Neanderthal to Neanderthal Evolution: Preliminary Observations on Faunal Exploitation from Mousterian to Châtelperronian at Arcy-sur-Cure

  • James G. Enloe
Part of the Vertebrate Paleobiology and Paleoanthropology book series (VERT)


Arcy-sur-Cure provides substantial information for documenting the transition from the Middle to Upper Paleolithic. An important stratigraphic sequence covers the transition in the Grotte du Renne, with a sequence spanning from Mousterian through Châtelperronian to Aurignacian. The Châtelperronian includes distinctive Neanderthal fossil material. The neighboring Grotte du Bison includes a sequence from the Mousterian through the Châtelperronian. While much attention has been paid to the transition from Neanderthals to anatomically modern humans, relatively little has been paid to the transition from flake to blade industries within the context of a pre-modern hominid species, the Neanderthals. Of primary interest to this analysis are the Mousterian Level I and the Châtelperronian Level D of the Grotte du Bison. This study focuses on identifying continuity or change in environment or subsistence practices between the Mousterian and the Châtelperronian, rather than examining the Middle to Upper Paleolithic transition.


Neanderthal Mousterian Châtelperronian Taphonomy Transition Faunal exploitation Hyena Bear 



The author would like to thank Francine David for her endless generosity and support and for her sharing of data. I would like to express my appreciation also to all of the excavation crews over the years at the Grotte du Bison, who made this project possible, and to François de la Varende for his gracious permission and assistance for excavation at the Grotte du Bison. I would like to thank Matthew Hill of the Department of Anthropology at the University of Iowa for his advice and assistance in the statistical analysis of skeletal element representation, as well as Sara Lane and Katie Hove at the University of Iowa for their assistance in preparing data tables and figures. I acknowledge the Service Régional de l’Archéologie de Bourgogne, the LSB Leakey Foundation for Anthropological Research and the University of Iowa’s Arts and Humanities Initiative for their contributions to the support for the excavation and analysis. I would like to express my appreciation to the anonymous reviewers, whose suggestions helped make this a stronger paper.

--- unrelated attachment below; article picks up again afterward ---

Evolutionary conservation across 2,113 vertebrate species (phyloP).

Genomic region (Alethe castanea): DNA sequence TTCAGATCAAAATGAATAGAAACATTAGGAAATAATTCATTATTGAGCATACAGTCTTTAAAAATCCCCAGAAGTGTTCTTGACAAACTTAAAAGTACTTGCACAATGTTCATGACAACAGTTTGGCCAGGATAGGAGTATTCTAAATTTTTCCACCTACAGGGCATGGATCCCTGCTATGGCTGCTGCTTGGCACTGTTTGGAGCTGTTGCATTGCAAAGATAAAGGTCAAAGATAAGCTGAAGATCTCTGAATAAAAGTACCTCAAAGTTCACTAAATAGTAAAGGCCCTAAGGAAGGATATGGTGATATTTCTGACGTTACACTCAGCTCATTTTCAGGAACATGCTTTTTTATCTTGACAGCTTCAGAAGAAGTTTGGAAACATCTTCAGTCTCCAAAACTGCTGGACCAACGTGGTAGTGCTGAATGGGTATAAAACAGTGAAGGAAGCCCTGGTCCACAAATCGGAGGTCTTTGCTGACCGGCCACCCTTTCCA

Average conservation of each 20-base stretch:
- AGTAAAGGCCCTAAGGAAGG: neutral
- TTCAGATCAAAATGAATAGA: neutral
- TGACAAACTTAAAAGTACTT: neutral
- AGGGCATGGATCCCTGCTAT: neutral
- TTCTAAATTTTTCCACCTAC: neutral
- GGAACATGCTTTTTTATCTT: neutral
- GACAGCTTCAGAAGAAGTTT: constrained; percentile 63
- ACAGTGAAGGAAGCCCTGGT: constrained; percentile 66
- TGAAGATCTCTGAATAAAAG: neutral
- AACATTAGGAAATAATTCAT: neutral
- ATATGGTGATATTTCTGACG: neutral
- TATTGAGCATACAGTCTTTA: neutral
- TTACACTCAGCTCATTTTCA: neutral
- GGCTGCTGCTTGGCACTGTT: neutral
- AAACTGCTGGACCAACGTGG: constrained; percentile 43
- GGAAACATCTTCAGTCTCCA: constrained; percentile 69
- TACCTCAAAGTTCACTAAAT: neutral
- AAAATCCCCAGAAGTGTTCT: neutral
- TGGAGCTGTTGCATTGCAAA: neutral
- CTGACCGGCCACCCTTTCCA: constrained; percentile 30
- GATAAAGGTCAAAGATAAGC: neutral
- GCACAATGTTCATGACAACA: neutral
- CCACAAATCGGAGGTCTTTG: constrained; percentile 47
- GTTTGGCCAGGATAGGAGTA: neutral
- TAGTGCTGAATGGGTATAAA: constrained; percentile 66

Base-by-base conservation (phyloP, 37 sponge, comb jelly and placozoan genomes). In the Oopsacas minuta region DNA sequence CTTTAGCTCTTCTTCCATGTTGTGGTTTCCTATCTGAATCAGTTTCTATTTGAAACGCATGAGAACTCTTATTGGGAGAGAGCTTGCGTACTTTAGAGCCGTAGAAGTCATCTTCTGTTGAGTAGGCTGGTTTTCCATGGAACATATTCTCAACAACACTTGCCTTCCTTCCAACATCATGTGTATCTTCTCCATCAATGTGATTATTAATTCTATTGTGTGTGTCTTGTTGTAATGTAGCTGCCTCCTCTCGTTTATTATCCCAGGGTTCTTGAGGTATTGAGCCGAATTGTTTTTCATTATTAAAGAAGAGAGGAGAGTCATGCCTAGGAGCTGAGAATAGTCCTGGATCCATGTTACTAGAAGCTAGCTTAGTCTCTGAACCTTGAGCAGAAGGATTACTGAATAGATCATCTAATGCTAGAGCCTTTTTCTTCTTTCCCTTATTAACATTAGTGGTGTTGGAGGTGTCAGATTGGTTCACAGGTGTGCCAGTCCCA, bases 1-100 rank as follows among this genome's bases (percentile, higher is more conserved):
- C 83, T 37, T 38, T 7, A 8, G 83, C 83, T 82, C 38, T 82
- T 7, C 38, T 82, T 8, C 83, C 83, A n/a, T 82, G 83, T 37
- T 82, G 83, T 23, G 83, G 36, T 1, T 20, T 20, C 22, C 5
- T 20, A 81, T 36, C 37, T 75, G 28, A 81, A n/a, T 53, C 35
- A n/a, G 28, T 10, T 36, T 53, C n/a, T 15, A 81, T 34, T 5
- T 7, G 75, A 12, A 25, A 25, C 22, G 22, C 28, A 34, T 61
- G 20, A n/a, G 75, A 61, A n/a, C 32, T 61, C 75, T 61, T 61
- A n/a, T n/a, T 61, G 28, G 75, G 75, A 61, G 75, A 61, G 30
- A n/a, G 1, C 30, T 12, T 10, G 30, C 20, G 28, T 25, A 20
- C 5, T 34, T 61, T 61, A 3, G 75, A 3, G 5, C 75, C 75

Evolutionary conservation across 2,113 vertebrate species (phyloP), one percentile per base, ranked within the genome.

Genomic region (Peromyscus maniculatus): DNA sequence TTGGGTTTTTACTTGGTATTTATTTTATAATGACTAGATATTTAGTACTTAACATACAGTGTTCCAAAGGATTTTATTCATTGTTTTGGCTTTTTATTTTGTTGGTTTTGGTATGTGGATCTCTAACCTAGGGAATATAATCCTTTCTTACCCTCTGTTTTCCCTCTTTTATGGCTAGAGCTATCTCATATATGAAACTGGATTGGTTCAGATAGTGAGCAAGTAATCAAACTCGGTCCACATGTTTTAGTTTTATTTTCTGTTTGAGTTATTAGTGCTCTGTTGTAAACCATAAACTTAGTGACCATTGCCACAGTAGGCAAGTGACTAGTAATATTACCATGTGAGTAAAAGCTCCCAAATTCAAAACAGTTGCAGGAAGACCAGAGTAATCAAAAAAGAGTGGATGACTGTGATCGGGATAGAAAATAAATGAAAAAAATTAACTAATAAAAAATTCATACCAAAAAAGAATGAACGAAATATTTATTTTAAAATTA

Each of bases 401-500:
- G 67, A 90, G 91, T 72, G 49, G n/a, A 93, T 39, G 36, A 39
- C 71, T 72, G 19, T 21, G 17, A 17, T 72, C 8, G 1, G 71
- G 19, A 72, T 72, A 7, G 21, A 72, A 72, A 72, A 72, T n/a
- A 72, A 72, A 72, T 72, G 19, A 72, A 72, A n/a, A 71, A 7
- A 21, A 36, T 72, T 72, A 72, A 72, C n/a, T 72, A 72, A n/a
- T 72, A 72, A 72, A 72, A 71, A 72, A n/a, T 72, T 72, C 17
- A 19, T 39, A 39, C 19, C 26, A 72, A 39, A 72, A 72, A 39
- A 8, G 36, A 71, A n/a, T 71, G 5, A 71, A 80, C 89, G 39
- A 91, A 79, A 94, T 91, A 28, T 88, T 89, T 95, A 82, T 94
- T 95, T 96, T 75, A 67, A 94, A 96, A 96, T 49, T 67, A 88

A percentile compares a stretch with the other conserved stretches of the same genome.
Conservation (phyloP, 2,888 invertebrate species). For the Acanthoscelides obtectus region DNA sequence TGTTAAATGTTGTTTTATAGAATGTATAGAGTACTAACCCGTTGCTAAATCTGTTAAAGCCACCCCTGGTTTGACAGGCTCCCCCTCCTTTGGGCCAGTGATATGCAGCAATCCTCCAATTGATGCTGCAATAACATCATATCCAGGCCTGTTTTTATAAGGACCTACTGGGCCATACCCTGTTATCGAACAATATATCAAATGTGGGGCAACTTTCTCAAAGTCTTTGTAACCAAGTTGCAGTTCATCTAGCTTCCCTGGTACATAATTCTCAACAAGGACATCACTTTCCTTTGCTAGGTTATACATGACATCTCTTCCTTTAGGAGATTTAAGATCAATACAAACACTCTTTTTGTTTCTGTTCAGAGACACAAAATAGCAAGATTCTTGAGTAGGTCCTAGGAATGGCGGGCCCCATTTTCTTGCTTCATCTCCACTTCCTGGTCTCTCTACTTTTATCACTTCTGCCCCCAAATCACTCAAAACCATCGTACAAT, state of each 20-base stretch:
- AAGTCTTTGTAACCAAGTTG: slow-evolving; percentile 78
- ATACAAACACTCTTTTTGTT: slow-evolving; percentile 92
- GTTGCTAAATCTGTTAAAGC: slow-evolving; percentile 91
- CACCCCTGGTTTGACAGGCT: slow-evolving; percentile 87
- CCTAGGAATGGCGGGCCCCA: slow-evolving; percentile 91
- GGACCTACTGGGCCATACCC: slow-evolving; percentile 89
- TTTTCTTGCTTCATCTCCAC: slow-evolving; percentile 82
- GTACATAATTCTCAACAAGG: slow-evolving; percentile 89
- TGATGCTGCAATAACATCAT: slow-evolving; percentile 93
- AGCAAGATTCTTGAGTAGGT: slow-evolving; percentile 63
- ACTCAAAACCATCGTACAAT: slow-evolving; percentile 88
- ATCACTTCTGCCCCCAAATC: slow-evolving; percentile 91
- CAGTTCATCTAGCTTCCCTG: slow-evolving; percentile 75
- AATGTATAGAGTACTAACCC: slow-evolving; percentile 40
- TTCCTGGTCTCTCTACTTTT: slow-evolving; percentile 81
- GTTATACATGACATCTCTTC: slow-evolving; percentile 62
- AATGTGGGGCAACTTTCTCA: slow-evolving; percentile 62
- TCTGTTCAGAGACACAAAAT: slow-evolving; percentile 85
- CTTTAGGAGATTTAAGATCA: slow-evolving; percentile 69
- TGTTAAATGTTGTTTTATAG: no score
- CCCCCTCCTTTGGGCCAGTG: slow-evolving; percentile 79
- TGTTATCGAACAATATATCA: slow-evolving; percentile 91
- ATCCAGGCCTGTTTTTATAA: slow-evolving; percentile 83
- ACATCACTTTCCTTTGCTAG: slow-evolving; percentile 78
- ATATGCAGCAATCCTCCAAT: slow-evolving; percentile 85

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Copyright information

© Springer Science+Business Media Dordrecht 2013

Authors and Affiliations

  1. 1.Department of AnthropologyUniversity of IowaIowa CityUSA

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